Their own solution
Frustrated parents of autistic children create a center to meet complex needs. "Every day your kid is in school is a struggle," one parent says.
By S.I. Rosenbaum, Times Staff Writer
Published February 22, 2008
RIVERVIEW - The parents all have war stories.
Tina Frerichs talks about the day her daughter had a seizure and fell down a staircase at a school that should have had ramps.
Geeta Sue-Wah-Sing remembers a school official who promised her son five hours of speech therapy a week and only delivered 20 minutes.
Practically every member of the Concerned Parents of Autistic Children can tell a story like this.
"Every day your kid is in school is a struggle," Sue-Wah-Sing said. "After a while you have to choose: Do I want to take on the school district, or do I want to take care of my child?"
So Sue-Wah-Sing, Frerichs and others have banded together to start their own school for autistic children in a leased house on a residential street in Riverview.
"This is born out of need," said Frerichs. "You realize you can't depend on anyone else. We just have to grab the reins and go."
Over the past year, the parents secured a long-term lease on the house, fixed it up and raised money.
They say the school is now only one fire marshal's inspection away from opening - even though, technically, it's not a school, but more of a "glorified day care center," said board member Dr. Housam Moursi.
"We're doing this by the seat of our pants," Moursi said.
For autistic kids, the line between therapy and education is a thin one. Autism is a brain development disorder marked by problems with social behavior and speech, so education can be therapy, and vice versa.
No one understands what causes autism. There are dozens of competing treatments - some supported by science, some pure quackery. Sometimes, it can be hard to tell the difference.
Moreover, because of individual differences, a therapy that works for one might be useless to another. So parents of children with autism often find themselves plunged into a maze of possible cures.
Moursi, of Valrico, has tried plenty. He put his son on vitamin supplements and special diets, had him chelated to remove mercury, and even bought a hyperbaric chamber to provide more oxygen to the child's brain.
"I love my son," he said. "I'm trying to make him reach his potential."
Moursi's son, Jacob, was diagnosed at 3 years old. He's 6 now, a clear-eyed boy with his mother's snub nose and his father's Egyptian complexion.
Moursi founded the Concerned Parents of Autistic Children almost by accident after Jacob's diagnosis, when he started to run into parents of other autistic kids at the emergency room where he worked.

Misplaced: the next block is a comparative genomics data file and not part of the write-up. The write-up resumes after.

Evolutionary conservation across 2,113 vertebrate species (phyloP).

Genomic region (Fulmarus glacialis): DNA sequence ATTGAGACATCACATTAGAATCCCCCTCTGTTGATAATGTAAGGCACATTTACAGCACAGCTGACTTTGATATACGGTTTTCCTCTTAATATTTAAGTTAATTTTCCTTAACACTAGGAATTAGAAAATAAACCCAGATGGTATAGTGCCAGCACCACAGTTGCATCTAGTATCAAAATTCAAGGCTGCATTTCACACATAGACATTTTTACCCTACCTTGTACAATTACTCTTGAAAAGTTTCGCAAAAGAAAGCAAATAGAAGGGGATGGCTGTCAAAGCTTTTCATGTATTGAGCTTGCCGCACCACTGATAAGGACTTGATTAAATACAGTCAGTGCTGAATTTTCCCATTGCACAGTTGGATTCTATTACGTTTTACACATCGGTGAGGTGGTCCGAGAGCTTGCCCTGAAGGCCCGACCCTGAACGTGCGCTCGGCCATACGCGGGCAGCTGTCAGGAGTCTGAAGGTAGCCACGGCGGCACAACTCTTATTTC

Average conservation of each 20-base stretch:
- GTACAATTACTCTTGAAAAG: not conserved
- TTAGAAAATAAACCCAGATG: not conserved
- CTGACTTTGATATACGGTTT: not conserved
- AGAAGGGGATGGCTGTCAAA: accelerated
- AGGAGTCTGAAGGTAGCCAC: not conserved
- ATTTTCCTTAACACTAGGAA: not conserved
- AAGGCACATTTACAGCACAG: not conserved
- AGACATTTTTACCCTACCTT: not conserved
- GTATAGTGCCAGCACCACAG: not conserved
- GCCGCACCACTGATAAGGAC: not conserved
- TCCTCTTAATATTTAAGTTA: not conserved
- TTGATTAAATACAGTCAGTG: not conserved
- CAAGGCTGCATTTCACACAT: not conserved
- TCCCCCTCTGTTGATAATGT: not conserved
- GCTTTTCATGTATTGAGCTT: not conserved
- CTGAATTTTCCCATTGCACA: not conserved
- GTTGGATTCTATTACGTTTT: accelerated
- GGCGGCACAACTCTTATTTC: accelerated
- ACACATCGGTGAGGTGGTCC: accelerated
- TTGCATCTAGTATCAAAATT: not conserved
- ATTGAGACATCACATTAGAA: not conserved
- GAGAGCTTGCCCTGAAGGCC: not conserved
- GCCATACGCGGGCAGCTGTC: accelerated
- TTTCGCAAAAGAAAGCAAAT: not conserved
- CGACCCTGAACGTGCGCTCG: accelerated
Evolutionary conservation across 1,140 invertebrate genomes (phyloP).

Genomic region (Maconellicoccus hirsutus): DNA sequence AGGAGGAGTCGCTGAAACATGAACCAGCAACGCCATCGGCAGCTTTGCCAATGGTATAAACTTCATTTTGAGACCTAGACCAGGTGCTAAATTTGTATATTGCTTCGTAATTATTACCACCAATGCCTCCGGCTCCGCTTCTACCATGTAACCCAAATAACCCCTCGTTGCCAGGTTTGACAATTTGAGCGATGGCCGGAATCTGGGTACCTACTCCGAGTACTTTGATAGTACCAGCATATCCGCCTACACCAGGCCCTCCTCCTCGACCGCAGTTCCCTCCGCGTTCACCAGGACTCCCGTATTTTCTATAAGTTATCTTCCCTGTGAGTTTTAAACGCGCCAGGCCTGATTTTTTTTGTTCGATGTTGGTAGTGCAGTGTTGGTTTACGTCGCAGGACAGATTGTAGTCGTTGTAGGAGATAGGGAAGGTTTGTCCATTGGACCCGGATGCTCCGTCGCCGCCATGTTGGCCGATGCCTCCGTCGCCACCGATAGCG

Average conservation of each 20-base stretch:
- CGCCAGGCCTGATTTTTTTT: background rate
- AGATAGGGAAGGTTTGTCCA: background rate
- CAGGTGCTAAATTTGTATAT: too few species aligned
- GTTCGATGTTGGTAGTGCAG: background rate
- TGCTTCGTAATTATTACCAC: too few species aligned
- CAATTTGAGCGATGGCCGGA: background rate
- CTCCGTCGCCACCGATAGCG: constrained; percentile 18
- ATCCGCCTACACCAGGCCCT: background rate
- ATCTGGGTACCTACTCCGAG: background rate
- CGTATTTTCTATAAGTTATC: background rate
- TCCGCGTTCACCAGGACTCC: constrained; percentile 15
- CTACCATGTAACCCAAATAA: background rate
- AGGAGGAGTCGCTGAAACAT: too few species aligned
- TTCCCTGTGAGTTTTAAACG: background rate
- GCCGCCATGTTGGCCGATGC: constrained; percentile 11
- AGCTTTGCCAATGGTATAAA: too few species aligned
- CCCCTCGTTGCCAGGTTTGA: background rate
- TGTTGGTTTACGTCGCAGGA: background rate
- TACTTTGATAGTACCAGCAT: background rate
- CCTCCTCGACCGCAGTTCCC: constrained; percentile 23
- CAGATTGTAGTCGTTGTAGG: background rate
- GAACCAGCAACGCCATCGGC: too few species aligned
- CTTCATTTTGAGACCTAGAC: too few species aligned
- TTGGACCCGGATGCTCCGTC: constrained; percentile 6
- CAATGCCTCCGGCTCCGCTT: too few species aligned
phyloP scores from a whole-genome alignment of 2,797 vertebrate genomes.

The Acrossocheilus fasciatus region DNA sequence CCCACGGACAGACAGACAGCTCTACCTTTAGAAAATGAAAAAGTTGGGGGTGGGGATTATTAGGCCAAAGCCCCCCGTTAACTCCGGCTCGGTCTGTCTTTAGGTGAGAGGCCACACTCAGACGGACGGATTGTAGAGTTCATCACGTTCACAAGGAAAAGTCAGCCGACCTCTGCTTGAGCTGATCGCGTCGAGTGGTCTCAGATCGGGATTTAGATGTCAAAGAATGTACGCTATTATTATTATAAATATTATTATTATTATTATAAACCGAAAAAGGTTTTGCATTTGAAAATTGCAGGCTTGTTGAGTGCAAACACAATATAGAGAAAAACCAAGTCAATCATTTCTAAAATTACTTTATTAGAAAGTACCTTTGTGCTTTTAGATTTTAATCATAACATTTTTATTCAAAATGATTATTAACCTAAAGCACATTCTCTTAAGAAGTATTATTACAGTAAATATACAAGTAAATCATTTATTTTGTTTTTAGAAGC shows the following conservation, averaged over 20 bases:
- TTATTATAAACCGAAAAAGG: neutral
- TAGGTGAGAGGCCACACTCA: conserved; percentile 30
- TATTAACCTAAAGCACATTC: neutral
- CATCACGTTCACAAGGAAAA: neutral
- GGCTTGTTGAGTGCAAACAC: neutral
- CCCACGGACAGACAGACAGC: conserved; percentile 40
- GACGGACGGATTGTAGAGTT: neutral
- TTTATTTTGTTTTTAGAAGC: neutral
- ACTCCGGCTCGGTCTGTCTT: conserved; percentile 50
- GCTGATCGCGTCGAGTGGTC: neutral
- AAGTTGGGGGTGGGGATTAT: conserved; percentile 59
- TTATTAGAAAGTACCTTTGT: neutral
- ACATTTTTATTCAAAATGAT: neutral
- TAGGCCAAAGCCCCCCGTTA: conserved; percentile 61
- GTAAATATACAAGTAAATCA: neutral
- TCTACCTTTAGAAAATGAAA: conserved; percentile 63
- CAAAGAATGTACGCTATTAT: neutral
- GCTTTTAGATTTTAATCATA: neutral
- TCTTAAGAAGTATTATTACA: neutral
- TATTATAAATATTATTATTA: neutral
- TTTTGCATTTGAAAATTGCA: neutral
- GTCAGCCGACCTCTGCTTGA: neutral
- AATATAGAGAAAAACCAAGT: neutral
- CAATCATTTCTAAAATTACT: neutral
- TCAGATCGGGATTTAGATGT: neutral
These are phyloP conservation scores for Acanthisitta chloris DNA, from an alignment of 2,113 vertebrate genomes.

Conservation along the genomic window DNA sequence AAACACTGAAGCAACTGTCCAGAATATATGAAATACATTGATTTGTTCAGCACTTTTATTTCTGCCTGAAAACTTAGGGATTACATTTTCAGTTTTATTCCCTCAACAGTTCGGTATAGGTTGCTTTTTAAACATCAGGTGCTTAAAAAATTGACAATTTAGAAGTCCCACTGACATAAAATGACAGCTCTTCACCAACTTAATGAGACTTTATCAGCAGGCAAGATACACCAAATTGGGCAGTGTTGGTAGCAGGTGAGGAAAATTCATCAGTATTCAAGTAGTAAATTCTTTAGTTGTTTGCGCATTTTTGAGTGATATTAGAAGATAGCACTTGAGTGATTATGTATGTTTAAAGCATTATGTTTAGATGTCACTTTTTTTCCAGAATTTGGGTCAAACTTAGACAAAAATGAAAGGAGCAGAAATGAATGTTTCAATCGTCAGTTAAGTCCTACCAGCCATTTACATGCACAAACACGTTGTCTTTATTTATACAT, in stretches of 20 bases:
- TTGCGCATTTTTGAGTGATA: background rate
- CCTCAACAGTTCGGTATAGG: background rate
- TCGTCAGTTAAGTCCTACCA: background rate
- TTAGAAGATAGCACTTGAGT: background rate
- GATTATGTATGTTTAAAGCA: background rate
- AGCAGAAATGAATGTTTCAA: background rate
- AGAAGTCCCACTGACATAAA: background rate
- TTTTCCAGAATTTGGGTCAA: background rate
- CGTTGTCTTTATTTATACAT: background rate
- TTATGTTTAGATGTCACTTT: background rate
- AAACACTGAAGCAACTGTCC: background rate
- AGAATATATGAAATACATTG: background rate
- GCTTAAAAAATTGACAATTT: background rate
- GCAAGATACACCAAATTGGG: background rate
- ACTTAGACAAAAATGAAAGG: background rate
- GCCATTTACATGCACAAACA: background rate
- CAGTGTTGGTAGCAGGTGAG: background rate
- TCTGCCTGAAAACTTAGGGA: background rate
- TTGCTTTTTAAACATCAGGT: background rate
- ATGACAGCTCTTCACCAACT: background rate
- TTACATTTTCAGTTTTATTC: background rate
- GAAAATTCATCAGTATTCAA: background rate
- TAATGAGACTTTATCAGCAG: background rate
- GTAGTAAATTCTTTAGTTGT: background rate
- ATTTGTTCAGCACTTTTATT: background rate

Once the parents started meeting in the back room of a health food store, they realized how many experiences they had in common.
"So many people are going through the same things," Frerichs recalled. "School Board issues, insurance issues, therapist issues."
The idea of opening a school of their own came up almost immediately; no one remembers who said it first.
But it has only been in the last year that the parents have organized behind the project, forming a board of directors and naming Frerichs administrator.
Of course, you can't just open a school; it's more complicated than that.
"You can't really technically call it a school," Moursi said. "There are more hoops to jump through for a school. We could spend two more years fighting bureaucrats to get all that stuff, but we'd never get started."
Instead, the parents chose to incorporate as a care center, which is a much simpler process.
"We want to open up," Moursi said. "Sometimes it's important to get the ball rolling."
After a few years, Moursi said, they'll be able to show their students' progress, which he hopes will open the door to becoming a real school in the eyes of the county and the state.
"Build it and it will come," he said. "The school system will be inundated with autistic kids. They'll say, 'Try it.'"
The children who will attend the school - about 10 of them at first, Sue-Wah-Sing said - will probably already be getting their education at home.
Under state law, if a disabled child's needs can't be met by a public school, their parents can apply for a McCay Scholarship to attend a private school.
The scholarship doesn't cover homeschooling. That presents another dilemma for parents who can't find an appropriate private school: send the child back to the public school or take on the expensive task of hiring therapists for homeschooling.
The Moursis pay a Sarasota nonprofit group $3,000 a month to provide a form of therapy called applied behavior analysis, a treatment based on repetition and rewards, in their home.
"It breaks everything down into little tiny steps for them so they can comprehend it," said Moursi's wife, Dawn. "When you repeat something over and over it sticks in your brain."
It's the only thing that has worked for Jacob, the Moursis said. Three years ago the boy could not talk or control his behavior; now he's able to sit with his grandmother or ask his father for a pony ride.
They plan to contract with the same nonprofit to provide the applied behavior analysis therapy in the school. Parents will still bear the cost, but the school will provide a central location so therapists do not have to visit individual homes.
More importantly, Moursi said, the school will be a place where parents are viewed as partners, not antagonists - where education is transparent.
"I have a feeling in a couple of years this school will be so popular, and so busy, because it will be able to fulfill the needs of the parents."
S.I. Rosenbaum can be reached at firstname.lastname@example.org or 661-2442.